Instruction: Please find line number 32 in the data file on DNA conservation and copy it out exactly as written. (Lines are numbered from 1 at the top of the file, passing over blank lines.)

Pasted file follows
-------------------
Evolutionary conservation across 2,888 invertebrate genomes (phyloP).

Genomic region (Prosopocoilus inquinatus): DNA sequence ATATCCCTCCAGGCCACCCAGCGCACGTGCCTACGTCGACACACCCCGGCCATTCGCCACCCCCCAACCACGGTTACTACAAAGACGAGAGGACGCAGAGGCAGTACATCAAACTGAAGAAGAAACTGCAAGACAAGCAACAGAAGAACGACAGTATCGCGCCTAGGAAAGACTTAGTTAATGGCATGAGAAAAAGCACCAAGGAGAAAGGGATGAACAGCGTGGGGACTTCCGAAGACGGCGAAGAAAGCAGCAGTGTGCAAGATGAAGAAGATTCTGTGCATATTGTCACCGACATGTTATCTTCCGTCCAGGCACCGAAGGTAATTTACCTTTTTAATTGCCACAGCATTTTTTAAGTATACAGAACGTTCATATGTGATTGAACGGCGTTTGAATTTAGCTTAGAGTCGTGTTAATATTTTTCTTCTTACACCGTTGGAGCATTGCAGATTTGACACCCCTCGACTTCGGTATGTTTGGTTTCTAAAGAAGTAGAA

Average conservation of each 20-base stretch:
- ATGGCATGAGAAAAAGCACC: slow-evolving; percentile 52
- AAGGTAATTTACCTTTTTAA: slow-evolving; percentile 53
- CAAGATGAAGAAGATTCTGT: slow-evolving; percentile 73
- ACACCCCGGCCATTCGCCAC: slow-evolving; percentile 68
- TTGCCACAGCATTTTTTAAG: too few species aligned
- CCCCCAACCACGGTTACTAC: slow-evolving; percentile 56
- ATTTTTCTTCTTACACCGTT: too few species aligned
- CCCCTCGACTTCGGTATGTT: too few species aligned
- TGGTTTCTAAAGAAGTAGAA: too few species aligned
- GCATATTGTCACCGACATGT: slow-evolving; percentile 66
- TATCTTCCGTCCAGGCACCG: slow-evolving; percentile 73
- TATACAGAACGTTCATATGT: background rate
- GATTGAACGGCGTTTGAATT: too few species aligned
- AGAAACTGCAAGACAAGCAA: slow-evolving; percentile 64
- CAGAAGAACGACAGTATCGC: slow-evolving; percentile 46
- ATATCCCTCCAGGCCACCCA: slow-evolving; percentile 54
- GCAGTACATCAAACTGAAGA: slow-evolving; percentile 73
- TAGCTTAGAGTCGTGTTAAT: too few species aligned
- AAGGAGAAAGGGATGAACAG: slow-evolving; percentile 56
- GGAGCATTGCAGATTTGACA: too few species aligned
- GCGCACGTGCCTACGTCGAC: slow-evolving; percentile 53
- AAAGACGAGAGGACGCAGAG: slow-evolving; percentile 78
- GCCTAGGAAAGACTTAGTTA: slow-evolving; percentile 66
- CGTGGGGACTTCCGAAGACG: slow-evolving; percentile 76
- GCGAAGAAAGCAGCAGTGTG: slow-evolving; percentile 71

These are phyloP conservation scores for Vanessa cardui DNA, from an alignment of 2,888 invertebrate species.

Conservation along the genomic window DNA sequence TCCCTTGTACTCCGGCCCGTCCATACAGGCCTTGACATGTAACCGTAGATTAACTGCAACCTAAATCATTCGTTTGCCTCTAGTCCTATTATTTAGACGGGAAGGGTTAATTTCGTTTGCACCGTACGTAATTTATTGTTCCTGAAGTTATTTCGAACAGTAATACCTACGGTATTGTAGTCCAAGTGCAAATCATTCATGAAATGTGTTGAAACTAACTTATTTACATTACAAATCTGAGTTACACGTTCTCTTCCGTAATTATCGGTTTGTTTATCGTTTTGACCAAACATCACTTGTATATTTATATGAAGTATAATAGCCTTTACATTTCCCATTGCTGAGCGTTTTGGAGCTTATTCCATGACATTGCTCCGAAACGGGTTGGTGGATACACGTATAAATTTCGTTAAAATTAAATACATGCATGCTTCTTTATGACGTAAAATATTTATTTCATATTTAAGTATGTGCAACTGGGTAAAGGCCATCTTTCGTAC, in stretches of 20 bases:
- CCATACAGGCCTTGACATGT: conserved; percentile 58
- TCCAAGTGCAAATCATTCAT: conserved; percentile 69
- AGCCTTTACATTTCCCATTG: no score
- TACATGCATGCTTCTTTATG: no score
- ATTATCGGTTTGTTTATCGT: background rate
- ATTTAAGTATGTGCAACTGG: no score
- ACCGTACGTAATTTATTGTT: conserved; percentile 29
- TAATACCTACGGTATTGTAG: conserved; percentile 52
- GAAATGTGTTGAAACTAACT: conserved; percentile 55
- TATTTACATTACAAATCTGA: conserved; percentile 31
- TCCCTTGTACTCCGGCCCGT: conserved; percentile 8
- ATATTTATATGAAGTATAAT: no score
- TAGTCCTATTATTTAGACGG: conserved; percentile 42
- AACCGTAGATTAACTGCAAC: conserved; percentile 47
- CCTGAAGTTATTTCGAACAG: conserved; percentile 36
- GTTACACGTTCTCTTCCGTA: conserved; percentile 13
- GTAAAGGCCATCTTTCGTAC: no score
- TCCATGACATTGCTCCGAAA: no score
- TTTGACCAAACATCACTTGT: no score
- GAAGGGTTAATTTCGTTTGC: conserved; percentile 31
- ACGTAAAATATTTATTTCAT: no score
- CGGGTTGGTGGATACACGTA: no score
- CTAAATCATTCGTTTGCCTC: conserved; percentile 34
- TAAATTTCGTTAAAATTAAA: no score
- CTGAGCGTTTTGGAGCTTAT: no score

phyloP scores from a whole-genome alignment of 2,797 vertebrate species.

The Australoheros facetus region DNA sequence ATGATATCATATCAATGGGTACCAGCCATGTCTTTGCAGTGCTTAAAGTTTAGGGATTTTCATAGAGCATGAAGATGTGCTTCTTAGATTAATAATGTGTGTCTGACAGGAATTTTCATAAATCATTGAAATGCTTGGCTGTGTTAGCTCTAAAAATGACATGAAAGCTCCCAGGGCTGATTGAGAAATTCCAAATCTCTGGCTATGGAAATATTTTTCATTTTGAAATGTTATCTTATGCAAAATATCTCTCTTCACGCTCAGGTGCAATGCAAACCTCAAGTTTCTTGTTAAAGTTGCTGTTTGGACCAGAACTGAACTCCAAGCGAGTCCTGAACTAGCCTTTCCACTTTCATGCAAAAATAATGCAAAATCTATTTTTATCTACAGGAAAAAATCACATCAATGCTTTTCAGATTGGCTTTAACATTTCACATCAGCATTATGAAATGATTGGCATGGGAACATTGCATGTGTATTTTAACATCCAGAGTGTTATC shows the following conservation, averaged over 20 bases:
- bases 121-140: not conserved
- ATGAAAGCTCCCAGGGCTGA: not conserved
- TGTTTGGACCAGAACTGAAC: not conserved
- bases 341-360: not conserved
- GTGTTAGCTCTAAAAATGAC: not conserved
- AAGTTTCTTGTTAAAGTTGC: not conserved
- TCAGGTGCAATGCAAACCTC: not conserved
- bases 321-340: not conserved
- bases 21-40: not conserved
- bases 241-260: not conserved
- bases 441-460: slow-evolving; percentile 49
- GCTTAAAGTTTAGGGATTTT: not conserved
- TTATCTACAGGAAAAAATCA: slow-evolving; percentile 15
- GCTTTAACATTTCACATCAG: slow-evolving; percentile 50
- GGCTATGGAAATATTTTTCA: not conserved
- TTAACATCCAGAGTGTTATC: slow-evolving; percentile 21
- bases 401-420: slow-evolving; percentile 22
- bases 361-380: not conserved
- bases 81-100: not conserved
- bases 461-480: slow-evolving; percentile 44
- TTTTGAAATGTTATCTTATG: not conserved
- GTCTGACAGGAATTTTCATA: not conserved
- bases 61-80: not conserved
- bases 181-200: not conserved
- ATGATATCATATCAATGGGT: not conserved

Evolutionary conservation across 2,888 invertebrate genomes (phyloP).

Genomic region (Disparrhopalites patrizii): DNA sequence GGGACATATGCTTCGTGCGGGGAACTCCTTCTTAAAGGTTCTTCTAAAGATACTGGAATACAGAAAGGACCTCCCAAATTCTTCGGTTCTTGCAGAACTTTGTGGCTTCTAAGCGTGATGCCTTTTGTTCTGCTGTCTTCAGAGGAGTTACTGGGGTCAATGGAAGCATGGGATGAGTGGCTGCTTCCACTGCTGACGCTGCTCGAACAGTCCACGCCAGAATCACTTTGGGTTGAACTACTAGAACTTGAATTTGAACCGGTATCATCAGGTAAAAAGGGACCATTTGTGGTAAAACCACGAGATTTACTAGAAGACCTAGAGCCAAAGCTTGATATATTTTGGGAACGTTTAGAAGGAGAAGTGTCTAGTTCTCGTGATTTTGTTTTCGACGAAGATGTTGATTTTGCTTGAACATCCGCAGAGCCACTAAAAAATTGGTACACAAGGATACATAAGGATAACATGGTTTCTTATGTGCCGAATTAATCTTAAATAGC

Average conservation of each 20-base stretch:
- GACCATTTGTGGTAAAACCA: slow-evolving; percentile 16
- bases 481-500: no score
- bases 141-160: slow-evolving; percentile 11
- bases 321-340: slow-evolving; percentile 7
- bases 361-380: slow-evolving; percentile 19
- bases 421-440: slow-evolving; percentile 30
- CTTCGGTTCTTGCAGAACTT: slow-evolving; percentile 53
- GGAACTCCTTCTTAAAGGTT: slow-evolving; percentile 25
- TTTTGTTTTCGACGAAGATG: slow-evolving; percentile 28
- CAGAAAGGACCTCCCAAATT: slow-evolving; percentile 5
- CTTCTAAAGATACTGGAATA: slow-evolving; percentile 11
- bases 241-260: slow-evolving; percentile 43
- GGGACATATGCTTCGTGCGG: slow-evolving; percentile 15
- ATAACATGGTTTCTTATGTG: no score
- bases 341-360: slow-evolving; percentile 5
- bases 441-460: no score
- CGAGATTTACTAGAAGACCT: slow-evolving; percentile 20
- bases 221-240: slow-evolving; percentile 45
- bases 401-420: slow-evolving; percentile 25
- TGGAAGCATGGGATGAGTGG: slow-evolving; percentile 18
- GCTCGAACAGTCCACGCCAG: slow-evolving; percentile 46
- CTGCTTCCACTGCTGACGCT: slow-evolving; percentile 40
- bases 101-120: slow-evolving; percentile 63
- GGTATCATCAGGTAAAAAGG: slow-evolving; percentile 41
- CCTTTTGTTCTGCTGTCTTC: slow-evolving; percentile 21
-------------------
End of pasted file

- TCCAAGTGCAAATCATTCAT: conserved; percentile 69